Partnering with many highly technical leaders throughout the years, I have come to understand the direct communication style. They get to the point quickly, using as few words as possible, with a purposeful tone. They exude an air of authority. This past week was no different. I presented a leadership program to a group of senior leaders who were experts in their technical abilities and very firm in the way they shared their insights. They commanded a stage-type presence with a “been there, done that” attitude. So walking into a room filled with these confident seasoned leaders seemed a bit daunting. Well sort of.
Working with a senior leadership team this week was an eye opening experience. Although the organization is fairly technical in nature and usually focuses on end results, we began an important discussion on how to create stronger work connections. It seemed that although employees were performing well, there was not a great deal of camaraderie. In fact, what was happening was that the team leaders were only socializing with themselves and spent little time getting to know their team members. As a result, deeper work relationships were not being formed. Younger and newer team members were feeling unappreciated.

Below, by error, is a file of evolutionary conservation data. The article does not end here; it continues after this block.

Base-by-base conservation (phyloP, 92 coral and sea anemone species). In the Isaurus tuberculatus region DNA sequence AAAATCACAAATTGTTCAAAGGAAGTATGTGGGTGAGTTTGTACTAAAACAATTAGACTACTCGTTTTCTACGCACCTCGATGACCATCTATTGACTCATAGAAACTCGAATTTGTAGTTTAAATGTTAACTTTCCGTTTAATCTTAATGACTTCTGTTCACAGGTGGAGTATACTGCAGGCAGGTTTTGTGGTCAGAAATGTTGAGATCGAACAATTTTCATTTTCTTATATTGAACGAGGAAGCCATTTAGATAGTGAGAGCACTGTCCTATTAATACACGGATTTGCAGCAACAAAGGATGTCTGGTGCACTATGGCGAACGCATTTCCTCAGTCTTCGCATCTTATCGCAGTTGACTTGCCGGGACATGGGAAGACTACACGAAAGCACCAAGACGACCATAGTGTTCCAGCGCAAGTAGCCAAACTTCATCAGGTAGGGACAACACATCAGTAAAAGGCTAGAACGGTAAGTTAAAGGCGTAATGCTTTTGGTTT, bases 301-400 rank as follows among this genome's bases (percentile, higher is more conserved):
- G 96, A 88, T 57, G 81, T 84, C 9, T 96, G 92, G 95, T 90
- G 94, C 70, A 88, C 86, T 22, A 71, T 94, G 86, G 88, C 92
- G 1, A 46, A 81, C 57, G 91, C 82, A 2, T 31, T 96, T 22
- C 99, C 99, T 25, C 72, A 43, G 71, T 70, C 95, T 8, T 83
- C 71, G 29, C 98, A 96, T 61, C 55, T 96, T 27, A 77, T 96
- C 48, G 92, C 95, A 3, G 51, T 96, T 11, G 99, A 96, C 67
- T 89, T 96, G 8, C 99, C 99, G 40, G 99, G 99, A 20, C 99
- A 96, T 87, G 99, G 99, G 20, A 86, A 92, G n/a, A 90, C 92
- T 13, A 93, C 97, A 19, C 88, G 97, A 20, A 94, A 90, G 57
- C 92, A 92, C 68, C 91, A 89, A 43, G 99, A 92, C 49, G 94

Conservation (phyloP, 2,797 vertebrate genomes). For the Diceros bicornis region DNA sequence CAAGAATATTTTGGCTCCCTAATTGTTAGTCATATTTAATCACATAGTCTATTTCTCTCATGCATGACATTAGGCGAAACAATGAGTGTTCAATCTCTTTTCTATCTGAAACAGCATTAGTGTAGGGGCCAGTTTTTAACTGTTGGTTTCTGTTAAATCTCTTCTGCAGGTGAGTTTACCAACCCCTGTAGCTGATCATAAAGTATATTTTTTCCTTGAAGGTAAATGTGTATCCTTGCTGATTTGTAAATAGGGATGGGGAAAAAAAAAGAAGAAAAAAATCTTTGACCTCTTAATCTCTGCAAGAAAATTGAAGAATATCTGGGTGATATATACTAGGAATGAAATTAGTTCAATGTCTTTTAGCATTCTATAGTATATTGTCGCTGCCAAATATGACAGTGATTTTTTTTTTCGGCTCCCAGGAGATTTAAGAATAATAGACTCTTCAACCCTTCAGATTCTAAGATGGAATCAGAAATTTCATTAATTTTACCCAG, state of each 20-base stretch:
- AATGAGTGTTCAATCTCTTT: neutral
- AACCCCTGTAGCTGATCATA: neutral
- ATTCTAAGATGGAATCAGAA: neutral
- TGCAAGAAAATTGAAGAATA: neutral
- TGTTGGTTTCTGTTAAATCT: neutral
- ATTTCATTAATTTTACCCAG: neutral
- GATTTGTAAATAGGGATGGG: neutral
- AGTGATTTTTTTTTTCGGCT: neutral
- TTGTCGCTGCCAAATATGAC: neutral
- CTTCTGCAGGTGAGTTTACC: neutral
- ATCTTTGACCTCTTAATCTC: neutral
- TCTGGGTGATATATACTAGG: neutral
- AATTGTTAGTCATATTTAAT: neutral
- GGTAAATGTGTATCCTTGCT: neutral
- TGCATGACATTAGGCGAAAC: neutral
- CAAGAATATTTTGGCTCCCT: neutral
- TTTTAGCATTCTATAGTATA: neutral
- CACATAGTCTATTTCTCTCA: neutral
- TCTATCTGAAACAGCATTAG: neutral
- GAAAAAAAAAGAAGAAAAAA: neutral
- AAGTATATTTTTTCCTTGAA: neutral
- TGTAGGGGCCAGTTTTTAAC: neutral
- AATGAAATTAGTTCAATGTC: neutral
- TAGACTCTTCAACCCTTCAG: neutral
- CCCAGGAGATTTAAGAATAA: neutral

Why should senior leaders care about new workers coming up through the ranks? Why is it necessary
Many of us are familiar with this career scenario. We work hard to learn and master every technical part of our job in order to be recommended for the next promotion. We receive praise for the value we added to a project where we were able to utilize every bit of technical knowledge we were taught. We consider ourselves a SME (subject matter expert) in our field and hope this will help move us along our career path. Up until now, we have been rewarded for our expertise and knowledge. But then we get tripped up with this feedback:
“ Although you have strong marketing skills, it seems like you are having a difficult time